Skip to main content
Intellect

Teachers, parents can benefit from BYU Summer Educator Workshops

Brigham Young University Conferences and Workshops will host the 2007 Summer Educator Workshops series June 4 through July 19.

Summer Educator Workshops are specifically designed for teachers and parents of elementary and secondary students who are interested in teacher recertification, lane-change salary increases, the latest in teaching methodology or a variety of new ideas to use at home or in the classroom.

Each workshop is held for two to five days and may be taken for credit or noncredit. For educators, BYU credit can be transferred to any district, as opposed to district in-service credit, which must stay in the district where it is given.

The workshops will be held at various locations across the BYU campus and at the Provo City Library. Workshops will run for two to five days each and may be taken for credit or noncredit. Tuition starts at $95.

The list of workshops offered this year includes “Teaching Math the Way Children Think;” “The Best in Children’s Literature: Caldecott, Newberry and Beyond;” “Practical Classroom Management for All Teachers;” and “Sing, Sway and Play — Making Music Together in the Elementary Classroom.”

Participants may also attend the BYU Writing for Young Readers Workshop (http://wfyr.byu.edu) and the BYU Symposium on Books for Young Readers (http://bfyr.byu.edu) for credit.

Space is limited, so those interested in participating should enroll as soon as possible.

The workshops are sponsored by BYU’s David O. McKay School of Education and Division of Continuing Education.

For more information, call (801) 422-2568 or visit educatorworkshops.byu.edu.

Writer: Aaron Searle

Related Articles

data-content-type="article"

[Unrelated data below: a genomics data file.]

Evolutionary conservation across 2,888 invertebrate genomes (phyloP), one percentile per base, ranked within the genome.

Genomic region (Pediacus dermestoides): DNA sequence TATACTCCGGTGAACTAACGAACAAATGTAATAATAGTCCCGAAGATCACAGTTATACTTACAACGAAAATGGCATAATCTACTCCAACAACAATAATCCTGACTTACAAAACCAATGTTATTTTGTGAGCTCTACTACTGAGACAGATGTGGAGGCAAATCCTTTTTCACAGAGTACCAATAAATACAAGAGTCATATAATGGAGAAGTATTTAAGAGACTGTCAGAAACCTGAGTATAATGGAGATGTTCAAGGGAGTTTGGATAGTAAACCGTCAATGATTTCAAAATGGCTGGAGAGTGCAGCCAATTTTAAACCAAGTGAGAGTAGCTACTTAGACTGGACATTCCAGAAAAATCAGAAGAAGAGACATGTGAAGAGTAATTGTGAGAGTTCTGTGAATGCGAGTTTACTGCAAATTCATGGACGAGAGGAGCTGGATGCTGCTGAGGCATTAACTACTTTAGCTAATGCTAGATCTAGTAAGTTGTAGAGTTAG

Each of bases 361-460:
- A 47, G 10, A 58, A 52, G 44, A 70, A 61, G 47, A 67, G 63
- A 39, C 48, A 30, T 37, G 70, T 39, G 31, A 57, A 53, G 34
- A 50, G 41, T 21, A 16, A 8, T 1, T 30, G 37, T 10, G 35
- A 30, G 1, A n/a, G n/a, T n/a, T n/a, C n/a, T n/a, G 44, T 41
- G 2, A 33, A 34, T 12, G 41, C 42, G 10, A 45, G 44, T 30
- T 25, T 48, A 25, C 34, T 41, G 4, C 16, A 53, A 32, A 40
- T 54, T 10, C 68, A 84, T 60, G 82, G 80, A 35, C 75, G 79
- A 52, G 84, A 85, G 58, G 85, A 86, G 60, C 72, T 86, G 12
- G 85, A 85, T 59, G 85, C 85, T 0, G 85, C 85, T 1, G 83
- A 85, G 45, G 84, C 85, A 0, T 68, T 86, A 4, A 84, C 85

Going cashless to prevent COVID-19 was useless, new BYU microbiology study finds

May 12, 2022
A new study published in PLOS ONE from BYU scientists finds that the SARS-CoV-2 virus is almost immediately nonviable if deposited on a cash banknote. The virus actually shows greater stability on plastic money cards, with the live virus still being detected 48 hours after initial deposition, but no viable virus was detected on either cash or card that was randomly sampled in the study.


overrideBackgroundColorOrImage= overrideTextColor= overrideTextAlignment= overrideCardHideSection=false overrideCardHideByline=false overrideCardHideDescription=false overridebuttonBgColor= overrideButtonText= overrideTextAlignment=
data-content-type="article"

BYU student’s research solves an icy dwarf planet mystery

May 09, 2022
The dwarf planet Haumea has befuddled modern scientists for years. New BYU research details the planet's creation and solves one of astronomy's puzzles.
overrideBackgroundColorOrImage= overrideTextColor= overrideTextAlignment= overrideCardHideSection=false overrideCardHideByline=false overrideCardHideDescription=false overridebuttonBgColor= overrideButtonText= overrideTextAlignment=
data-content-type="article"

When it comes to buying stuff, who do you trust to sell it: Government, nonprofits or for-profits? BYU study says...

April 26, 2022
Covid-19 tests were in short supply two months ago, but now testing options abound, from free tests mailed by the U.S. government to those available from pharmacies and nonprofit healthcare providers. All other factors being equal, is there an advantage to accessing a test through any one of these avenues?
overrideBackgroundColorOrImage= overrideTextColor= overrideTextAlignment= overrideCardHideSection=false overrideCardHideByline=false overrideCardHideDescription=false overridebuttonBgColor= overrideButtonText= overrideTextAlignment=
overrideBackgroundColorOrImage= overrideTextColor= overrideTextAlignment= overrideCardHideSection=false overrideCardHideByline=false overrideCardHideDescription=false overridebuttonBgColor= overrideButtonText=